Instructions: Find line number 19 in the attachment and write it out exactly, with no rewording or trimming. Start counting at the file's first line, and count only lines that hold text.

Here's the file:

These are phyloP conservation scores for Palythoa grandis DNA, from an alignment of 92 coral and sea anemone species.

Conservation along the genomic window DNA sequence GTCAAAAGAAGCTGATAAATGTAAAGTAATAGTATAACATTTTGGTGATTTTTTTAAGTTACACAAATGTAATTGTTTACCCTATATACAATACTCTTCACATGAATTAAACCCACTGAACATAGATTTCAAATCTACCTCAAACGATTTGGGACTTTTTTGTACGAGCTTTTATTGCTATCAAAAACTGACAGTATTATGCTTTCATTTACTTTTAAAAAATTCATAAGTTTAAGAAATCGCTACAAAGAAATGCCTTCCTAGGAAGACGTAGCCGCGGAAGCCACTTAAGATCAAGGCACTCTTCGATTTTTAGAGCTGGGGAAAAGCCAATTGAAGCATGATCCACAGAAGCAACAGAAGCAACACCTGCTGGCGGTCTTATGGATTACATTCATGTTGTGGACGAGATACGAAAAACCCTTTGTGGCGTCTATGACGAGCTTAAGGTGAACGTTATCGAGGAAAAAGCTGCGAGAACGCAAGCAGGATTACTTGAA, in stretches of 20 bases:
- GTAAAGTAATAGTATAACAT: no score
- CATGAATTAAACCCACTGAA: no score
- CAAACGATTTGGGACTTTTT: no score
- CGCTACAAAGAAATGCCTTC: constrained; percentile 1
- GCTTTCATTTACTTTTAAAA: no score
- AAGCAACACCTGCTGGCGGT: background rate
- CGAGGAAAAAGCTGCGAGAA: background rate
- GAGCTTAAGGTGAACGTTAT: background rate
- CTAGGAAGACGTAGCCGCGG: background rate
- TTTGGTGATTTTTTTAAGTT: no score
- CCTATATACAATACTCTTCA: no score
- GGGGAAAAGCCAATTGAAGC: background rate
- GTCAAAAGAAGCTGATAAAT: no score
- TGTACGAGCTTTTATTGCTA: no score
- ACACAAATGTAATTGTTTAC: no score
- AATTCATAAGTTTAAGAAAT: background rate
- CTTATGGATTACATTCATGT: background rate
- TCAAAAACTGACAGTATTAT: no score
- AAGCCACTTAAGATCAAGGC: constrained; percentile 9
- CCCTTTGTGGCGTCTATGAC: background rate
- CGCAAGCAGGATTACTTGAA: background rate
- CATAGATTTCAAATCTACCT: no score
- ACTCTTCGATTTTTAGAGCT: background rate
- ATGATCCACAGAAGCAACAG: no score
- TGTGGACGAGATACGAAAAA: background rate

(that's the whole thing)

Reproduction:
- CTTATGGATTACATTCATGT: background rate